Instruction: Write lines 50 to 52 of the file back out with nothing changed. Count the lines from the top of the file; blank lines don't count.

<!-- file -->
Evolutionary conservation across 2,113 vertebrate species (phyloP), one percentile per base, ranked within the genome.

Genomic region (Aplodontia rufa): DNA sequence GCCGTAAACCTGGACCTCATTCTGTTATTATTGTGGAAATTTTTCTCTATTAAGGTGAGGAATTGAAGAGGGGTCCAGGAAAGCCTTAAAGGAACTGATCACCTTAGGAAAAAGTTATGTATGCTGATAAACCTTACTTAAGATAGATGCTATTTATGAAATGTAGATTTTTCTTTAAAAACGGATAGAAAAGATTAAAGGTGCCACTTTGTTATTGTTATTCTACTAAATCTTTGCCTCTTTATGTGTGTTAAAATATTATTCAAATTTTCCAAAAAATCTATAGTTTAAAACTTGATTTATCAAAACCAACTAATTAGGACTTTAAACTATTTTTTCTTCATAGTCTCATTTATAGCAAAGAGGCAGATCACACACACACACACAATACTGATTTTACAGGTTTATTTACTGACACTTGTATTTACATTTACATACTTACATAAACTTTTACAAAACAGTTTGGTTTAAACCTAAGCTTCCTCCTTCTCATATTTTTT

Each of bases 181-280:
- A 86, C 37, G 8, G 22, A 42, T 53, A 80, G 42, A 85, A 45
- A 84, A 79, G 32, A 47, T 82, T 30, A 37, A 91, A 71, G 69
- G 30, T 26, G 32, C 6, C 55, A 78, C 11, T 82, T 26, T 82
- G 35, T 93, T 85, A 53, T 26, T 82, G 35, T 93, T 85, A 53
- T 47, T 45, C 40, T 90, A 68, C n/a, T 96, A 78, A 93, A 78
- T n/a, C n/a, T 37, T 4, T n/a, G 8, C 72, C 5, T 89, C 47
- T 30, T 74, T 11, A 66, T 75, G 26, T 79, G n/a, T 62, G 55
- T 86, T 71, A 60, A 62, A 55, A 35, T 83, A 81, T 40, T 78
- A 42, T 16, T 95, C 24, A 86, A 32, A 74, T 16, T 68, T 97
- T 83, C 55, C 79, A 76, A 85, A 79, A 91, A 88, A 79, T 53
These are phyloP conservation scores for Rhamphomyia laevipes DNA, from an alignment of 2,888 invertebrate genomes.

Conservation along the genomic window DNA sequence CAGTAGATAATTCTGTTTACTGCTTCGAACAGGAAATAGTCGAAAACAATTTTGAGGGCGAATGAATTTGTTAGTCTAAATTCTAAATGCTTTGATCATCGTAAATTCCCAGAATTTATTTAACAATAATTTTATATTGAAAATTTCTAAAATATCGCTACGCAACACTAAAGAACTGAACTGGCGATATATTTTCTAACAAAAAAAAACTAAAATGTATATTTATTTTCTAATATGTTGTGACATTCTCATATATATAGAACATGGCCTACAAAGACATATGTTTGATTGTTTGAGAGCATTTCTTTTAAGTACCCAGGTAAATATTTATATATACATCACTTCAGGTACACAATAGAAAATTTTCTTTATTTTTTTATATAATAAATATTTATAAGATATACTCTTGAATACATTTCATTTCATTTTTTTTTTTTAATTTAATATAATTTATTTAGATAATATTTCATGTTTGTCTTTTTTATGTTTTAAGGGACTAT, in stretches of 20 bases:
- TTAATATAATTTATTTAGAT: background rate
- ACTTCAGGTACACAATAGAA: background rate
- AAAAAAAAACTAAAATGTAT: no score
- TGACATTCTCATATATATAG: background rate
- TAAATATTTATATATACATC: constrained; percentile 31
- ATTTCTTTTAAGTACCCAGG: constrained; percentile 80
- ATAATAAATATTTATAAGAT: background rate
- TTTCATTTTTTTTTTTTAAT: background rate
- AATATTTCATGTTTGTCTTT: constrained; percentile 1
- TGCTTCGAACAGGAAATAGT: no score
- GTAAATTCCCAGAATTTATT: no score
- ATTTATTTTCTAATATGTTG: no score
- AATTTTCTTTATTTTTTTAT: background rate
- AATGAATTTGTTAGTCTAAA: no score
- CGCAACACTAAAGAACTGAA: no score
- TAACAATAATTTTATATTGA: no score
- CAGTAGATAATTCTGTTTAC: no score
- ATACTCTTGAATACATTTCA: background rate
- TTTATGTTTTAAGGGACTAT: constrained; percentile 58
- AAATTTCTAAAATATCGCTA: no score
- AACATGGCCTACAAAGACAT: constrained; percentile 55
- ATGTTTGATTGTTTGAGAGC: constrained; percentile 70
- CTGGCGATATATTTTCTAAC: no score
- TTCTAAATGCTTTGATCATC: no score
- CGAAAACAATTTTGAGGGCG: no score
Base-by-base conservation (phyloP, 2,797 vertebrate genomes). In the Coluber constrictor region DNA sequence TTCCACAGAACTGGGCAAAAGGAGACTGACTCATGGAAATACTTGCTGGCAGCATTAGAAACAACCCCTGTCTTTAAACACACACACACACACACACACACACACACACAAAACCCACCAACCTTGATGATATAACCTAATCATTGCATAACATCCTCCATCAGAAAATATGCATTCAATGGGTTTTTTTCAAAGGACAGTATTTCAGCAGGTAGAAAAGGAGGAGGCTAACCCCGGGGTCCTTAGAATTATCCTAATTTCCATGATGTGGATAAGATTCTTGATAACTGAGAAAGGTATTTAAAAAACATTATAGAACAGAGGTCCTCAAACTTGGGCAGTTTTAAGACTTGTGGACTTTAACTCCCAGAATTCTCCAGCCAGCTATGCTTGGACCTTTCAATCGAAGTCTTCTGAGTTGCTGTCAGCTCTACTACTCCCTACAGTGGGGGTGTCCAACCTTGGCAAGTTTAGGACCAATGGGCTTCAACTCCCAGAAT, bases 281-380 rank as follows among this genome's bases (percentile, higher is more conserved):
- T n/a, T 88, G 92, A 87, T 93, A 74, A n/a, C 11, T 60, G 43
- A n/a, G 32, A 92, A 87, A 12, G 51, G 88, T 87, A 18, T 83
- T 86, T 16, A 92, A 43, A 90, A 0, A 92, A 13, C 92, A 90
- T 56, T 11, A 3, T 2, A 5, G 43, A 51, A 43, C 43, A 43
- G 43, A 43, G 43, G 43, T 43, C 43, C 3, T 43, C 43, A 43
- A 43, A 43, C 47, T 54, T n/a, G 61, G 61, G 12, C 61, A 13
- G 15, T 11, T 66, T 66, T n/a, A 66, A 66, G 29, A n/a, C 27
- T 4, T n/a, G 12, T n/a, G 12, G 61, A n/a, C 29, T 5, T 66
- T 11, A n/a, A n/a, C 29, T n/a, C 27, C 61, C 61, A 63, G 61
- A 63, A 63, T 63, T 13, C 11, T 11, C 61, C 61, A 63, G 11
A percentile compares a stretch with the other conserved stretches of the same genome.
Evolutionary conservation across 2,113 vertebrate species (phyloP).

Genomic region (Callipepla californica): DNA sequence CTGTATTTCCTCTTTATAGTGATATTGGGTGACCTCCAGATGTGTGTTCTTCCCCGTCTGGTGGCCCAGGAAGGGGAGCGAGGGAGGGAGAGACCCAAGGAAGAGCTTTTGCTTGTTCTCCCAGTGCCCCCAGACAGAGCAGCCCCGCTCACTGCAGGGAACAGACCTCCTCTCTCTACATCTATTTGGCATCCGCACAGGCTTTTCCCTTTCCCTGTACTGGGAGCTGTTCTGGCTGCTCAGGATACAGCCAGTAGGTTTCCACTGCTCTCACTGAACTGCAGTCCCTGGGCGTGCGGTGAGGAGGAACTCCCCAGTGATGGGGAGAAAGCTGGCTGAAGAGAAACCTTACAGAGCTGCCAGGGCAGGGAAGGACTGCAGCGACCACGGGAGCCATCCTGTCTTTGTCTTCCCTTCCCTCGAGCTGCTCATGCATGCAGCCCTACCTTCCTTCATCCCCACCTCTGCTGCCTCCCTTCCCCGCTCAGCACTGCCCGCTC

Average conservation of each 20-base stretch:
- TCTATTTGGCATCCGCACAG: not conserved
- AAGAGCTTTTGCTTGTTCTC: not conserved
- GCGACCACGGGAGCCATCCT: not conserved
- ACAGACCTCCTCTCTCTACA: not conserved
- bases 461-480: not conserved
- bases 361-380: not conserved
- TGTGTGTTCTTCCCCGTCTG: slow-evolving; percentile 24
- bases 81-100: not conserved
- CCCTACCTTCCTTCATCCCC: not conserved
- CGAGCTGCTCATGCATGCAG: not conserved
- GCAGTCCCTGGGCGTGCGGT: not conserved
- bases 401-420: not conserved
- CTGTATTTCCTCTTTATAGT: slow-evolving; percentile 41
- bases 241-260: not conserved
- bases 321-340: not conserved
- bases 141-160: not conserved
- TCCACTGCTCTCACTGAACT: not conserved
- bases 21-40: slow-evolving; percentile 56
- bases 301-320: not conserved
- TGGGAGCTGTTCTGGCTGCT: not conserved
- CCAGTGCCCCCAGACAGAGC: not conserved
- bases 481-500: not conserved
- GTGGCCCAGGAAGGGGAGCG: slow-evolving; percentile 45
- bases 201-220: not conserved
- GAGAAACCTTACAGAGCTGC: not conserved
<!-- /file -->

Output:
- T 11, A n/a, A n/a, C 29, T n/a, C 27, C 61, C 61, A 63, G 61
- A 63, A 63, T 63, T 13, C 11, T 11, C 61, C 61, A 63, G 11
A percentile compares a stretch with the other conserved stretches of the same genome.